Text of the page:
Volvo 200 Series

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Volvo 200 Series


Volvo 200 Series

1974 - 1993
L4 and V6
2127 to 2664cc
97 -125 bhp
4 spd. man / 3 spd auto
Top Speed:
Number Built:
1 star
Volvo 200 Series
Reviewed by Unique Cars and Parts
Our Rating: 1


Volvo was to release the venerable 200 series in 1974, and such was the popularity of the car that it would enjoy an amazing production run of nearly 20 years. The replacement was supposed to be the 700 series, released in 1982, however such was the popularity of the “boxy but safe” 200 series that Volvo were reluctant to cease production.

A good thing too, with both the 200 and 700 series being sold side-by-side for the next 10 years. The 700 series was replaced by the 900 series in 1992, however the 200 hung in for another year, finally disappearing from the showroom in 1993. Initially released as the 240 and 260 series, there were six 240 model variations available, including the 242L, 242DL, 244DL, 244GL, 245L and 245DL. The 260 came as either the 264DL or 264GL.

Both were derived from the prototype experimental safety car that was developed in 1972, where the notion of improved (and considerably larger) front and rear crumple zones had proved a life-saver in continued crash testing. Other mechanical improvements were made over the outgoing 140 and 164 series cars, such as the introduction of McPherson strut type front suspension, rack and pinion steering (power assisted in the 244GL and both 264 models) and improvements to the braking system.

However the most significant changes were to the engine itself. When first released in 1974, the 240 series carried over the B20A 4 cylinder engine from the 140 series, however an all-new B21A engine was available as an option on the 240DL models. The 2127cc B21 engine incorporated a five-bearing crankshaft and belt driven camshaft, increasing power to 97bhp for the normally aspirated 242, 244 and 245DL’s, and an impressive 123bhp for the B21E fuel injected 244GL model.

The 264 models used a completely new V6 B27E engine, dubbed the “Douvrin”. Devoped in partnership with French manufacturers Peugeot and Renault, the engine was soon given the acronym PRV. The 2664cc alloy block engine was good for 140bhp, and was mated to a 4 speed manual gearbox or optional 3 speed automatic unit. Overdrive was also optional on the manual 244GL, while a 5-speed manual gearbox was optional on the 264GL. The front end came in for a significant re-style too, cosmetically this being the biggest difference over the outgoing 140 and 160 series vehicles.

In most other ways however the 200 series was nearly identical to the outgoing models, and even the dash was carried over from that fitted to the 140 and 160 series cars between 1973 and 1974. In 1975 the 265DL estate was added to the range, the first ever Volvo estate to have a six-cylinder engine. In 1976 the 200 Series underwent some technical changes, most notable was Volvo’s dropping of the trusty B20A engine – necessitated due to tougher emission regulations.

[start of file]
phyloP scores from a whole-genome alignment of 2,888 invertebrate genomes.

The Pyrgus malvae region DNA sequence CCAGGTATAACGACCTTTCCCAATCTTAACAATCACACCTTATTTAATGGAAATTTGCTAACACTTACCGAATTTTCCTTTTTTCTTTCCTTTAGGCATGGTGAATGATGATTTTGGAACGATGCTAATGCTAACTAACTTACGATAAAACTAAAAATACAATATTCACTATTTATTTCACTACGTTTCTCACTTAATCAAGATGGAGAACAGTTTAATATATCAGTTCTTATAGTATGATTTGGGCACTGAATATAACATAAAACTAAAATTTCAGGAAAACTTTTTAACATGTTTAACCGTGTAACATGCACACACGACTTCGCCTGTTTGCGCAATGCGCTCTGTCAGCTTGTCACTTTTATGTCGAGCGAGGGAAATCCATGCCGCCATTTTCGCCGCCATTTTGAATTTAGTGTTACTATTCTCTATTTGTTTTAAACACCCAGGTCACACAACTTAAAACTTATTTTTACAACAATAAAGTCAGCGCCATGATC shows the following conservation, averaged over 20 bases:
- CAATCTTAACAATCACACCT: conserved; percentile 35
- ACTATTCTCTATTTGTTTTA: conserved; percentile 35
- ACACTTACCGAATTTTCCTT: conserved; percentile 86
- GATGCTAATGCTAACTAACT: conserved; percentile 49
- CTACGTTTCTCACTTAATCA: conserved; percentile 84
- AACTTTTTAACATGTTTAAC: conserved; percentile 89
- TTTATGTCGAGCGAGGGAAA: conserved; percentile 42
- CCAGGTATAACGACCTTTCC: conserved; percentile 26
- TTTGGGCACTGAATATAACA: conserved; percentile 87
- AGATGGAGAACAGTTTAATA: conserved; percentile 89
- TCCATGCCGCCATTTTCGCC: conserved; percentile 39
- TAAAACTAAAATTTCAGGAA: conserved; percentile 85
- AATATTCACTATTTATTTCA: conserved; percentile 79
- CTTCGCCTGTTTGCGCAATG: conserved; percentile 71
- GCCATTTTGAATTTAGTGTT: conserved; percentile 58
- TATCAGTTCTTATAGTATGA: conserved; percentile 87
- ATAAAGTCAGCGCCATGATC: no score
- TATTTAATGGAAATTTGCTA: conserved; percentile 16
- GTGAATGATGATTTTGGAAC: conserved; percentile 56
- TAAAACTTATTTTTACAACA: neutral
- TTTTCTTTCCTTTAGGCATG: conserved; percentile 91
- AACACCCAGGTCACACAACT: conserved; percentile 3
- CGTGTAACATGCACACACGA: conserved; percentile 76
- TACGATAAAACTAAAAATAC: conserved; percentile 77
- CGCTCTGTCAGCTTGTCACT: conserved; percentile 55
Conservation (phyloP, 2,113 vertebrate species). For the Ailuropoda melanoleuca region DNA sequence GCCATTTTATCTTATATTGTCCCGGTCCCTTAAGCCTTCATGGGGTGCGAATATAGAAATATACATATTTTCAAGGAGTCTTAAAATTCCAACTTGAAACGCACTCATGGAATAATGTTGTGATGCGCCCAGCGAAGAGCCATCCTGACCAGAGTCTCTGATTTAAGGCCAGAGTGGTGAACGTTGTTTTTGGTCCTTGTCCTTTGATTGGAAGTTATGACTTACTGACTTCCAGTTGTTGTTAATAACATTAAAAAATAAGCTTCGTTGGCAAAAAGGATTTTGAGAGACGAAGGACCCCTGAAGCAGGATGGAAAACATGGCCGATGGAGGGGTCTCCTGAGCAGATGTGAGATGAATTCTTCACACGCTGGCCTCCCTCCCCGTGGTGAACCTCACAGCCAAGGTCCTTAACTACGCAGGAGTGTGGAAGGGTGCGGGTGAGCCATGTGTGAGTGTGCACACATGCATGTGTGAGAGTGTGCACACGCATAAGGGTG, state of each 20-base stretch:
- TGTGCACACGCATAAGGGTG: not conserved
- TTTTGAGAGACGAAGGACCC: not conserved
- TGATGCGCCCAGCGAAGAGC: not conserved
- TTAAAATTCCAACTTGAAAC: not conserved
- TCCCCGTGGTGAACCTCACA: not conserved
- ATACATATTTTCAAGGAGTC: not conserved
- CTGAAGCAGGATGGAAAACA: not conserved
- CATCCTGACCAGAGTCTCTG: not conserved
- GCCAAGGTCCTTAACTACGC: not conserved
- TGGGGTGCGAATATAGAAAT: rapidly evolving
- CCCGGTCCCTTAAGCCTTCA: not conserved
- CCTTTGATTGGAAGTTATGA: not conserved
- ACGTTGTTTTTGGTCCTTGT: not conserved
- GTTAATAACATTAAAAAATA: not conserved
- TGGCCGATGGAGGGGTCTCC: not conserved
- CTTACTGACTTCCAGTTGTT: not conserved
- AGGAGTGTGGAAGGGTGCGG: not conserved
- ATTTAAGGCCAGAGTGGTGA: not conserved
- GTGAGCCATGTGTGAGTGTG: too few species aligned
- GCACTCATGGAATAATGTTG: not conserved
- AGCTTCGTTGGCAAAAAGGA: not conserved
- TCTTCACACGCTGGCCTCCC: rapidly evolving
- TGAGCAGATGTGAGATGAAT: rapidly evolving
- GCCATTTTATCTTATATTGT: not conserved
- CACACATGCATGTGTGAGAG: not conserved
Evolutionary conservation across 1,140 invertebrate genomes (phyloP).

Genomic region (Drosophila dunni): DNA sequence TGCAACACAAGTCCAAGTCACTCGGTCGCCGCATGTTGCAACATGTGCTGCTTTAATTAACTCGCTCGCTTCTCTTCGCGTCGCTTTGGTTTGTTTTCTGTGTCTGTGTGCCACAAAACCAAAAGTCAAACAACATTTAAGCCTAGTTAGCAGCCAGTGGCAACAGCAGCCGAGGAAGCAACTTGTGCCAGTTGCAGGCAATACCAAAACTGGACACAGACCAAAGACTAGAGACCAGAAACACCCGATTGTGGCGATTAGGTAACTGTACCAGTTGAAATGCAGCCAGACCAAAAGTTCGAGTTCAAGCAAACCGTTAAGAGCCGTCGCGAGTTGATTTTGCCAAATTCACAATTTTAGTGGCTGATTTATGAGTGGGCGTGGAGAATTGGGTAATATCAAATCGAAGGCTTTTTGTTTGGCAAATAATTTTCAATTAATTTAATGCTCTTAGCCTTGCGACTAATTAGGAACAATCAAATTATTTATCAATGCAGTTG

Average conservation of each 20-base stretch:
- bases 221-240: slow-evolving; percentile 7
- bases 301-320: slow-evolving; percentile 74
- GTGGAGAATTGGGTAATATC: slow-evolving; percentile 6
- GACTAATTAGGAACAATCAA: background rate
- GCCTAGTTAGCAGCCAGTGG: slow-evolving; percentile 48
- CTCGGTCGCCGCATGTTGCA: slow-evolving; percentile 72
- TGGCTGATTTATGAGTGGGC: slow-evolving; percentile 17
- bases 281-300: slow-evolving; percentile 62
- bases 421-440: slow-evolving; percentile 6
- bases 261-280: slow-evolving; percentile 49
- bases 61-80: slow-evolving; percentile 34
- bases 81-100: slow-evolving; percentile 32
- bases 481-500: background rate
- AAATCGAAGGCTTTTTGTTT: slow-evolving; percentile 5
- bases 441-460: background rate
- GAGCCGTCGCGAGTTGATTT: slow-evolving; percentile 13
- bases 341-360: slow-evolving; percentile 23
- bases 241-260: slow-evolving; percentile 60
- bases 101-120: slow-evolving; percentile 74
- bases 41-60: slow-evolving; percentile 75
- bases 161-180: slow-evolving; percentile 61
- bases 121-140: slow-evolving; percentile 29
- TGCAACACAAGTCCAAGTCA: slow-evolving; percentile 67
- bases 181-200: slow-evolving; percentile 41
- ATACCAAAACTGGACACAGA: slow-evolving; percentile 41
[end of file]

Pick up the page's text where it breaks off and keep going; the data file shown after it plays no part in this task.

The B21A engine became the standard fitment across the 240 range, and in the process underwent some minor technical improvements including the fitment of a revised camshaft, the power output in turn being increased from 93 to 100bhp. Both the 264DL saloon and the new 265DL estate were fitted with the new B27A V6 engine, almost identical to the fuel-injected B27E V6  engine, but fitted with an SU carburettor instead of EFI and subsequently having a power output penalty, even though it was a still respectable 125bhp. overdrive was made available as an option on all manual models, with the exception of the entry-level 242L and 245L, while the 3-speed automatic gearbox remained an option on every model.

Incremental improvements were made almost every year of the production run, such as the introcution of an oxygen sensor in 1977 (seen in 1978 model cars). The Lambda Sond system was a joint initiative between Volvo and Bosch, and provided a feedback loop to the K-Jetronic fuel injection system allowing more advanced fine tuning of the air to fuel mixture.

The new system offered many advantages, including lower exhaust emissions and fuel consumption, while providing better more tractable power.  Like the Mercedes wagons of the day, the Volvo wagons also doubled as people movers, and particularly in the US market became increasingly popular. When fitted with a rear-facing foldable jump-seat, the wagon could carry 7 passengers, Volvo doing its best to ensure the safety of any rear seat passengers by reinforcing the floor section and installing three-point seat belts. The last ever 200 manufactured was a station-wagon, and is on display in the Volvo World Museum.

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Also See:

Volvo Brochures
The History of Volvo (USA Edition)
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